There has been a lot of talk lately in the news media about spending tax money we don’t have, and I’d like to add just one observation. For some unknown, logical, or fiscally prudent reason, a raised concrete median has been built on Walnut Street between Forest Avenue and Monroe Street along with digging up large square sections of the thick concrete street surface and pouring in new reinforced concrete — and there are still potholes! Why in the world? I love medians for safety reasons, and there are numerous street and roads in our city that need them, but Walnut Street isn’t one of them. I drive that street almost every day, and there is hardly any traffic. Because it’s a city street, I can’t imagine how much this unnecessary construction is costing local taxpayers.
No new audit
The very two that have sat through millions of dollars of waste are wanting to waste hundreds of thousands more. If there is a problem, hold the current auditors accountable! Take them to court if necessary, but please resign both of you!
If the millions owed in back taxes and garbage fees were collected and an aggressive ax was used to cut salaries and benefits, the taxpayers would be spared. I still see all of those FREE vehicles taking county employees home and anywhere else they chose!
Great column in the May 17 local paper, written by famous black commentator Walter Williams. He always has a superb gift of writing, explaining things in simple terms, no big words, no emotionally laden arguments, just simple logic. He detailed how the Democrats have consistently failed the black community while insisting on their support in elections. He referenced the Kanye West comments, which basically followed that same theme and earned him the displeasure of liberal Democrats like Maxine Waters of California, who said he “talked out of turn” and “maybe not have so much to say.”
Clearly she feels threatened by a black man who does not toe the party line that keeps people like her in power. Waters has been voted “the most corrupt member of Congress” a record six times, most recently last year. What’s worse, West has had to hire extra personal security guards because of threats made against his life. I guess free speech for blacks is limited to subservient comments about the Democratic Party ... anything else is punished.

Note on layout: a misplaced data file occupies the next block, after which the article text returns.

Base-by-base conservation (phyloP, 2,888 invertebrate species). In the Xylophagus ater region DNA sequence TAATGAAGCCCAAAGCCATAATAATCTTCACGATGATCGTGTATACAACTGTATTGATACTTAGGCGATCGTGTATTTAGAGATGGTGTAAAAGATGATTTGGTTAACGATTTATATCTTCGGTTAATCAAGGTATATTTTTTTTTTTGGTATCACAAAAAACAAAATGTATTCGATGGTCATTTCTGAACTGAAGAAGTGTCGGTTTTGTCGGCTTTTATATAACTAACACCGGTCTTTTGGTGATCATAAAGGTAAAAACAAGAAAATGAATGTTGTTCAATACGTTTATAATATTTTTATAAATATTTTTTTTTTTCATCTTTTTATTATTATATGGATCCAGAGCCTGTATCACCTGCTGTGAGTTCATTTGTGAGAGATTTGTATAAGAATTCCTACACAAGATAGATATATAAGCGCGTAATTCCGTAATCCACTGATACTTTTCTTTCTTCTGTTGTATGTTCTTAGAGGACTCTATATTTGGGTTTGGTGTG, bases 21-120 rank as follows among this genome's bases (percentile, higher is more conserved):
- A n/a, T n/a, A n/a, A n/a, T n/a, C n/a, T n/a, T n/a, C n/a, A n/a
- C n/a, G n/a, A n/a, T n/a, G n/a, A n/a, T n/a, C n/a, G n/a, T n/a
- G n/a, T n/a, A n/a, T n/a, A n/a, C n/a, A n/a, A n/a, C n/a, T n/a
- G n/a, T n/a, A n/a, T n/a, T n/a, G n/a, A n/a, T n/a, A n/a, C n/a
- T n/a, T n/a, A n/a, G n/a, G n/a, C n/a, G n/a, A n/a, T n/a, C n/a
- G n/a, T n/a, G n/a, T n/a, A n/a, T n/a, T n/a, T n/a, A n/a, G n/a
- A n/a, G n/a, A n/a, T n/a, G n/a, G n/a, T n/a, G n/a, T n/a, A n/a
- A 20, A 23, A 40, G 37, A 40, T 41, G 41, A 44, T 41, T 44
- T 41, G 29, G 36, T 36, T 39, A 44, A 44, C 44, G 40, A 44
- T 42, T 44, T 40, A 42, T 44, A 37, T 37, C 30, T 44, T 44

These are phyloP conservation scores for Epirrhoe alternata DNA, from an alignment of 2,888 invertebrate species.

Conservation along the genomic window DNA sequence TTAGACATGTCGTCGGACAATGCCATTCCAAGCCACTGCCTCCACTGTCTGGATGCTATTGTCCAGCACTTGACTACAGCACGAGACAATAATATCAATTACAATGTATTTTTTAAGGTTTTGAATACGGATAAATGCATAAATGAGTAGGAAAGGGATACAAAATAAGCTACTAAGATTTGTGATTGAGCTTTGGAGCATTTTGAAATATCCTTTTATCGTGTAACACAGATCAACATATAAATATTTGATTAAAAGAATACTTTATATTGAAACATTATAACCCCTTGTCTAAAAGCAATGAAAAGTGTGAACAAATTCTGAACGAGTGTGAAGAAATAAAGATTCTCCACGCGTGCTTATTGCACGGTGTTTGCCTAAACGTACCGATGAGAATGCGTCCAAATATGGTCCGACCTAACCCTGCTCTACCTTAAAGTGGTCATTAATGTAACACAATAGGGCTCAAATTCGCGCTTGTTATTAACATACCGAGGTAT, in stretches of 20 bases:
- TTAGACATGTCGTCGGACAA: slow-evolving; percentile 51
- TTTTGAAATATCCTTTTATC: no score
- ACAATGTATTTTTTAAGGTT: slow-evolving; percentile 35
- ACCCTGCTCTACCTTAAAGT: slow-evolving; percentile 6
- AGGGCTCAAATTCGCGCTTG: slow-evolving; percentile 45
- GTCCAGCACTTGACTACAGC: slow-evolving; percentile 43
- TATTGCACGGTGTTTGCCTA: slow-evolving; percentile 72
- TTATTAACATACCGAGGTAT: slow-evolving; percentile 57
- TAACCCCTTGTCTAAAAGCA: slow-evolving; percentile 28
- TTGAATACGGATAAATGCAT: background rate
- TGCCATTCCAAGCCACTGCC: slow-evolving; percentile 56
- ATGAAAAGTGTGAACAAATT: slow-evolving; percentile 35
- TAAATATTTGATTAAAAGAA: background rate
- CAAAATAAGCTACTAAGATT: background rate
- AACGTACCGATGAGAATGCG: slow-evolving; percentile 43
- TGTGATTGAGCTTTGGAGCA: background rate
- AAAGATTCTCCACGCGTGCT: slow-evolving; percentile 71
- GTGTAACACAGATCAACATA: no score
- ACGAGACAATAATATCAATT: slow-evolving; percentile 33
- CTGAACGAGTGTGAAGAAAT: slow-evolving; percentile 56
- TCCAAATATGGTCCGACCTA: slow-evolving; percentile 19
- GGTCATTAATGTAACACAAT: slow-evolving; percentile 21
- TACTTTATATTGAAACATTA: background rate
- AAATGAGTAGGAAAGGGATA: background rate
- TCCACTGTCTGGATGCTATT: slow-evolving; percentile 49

Dressing up in church
This letter is in response to Casi Fisher’s May 4 dissent from the increasing informality of church services — casual dress, rock music and the like — and Charles Pecor’s May 13 reply.
The position of the church informalists could be summed up as, “God cares about what is in your heart not about the clothes on your back.” But what this view ignores is that, ever since Adam and Eve donned fig leaves in the Garden of Eden, raiment has been part of the expression of our humanity — that there is, in fact, a connection between what is in our hearts and the clothes on our backs. In the Bible, King David danced before the Lord wearing a “linen ephod,” and at other times he and others “rent their clothes” in grief. Others put on “sackcloth and ashes” in penance. Joseph famously wore a “coat of many colors.” And the list goes on.
This issue is less one of tradition than one of respect. The church informalists presumably would not attend a wedding or funeral dressed in flip-flops, shorts and a T-shirt — at least let us hope not — out of respect for the newlyweds or the deceased. Why do they believe they should show less respect for God?
We’re not safe
Mr. (Bill) Ferguson’s piece on whether guns make us safer or less safe (May 20) was well worded and reasonable. He declared our need for research to answer the question and reminded us that Congress has forbidden the Centers for Disease Control to perform that research. Why did Congress do that? What we know is that there are many sensible people in the NRA along with a few radicals. We also know that the vast majority of the money given to support candidates for Congress is provided by much deeper pockets than NRA members. Manufacturers of guns and ammunition have a strong, profit-driven motive to block the research.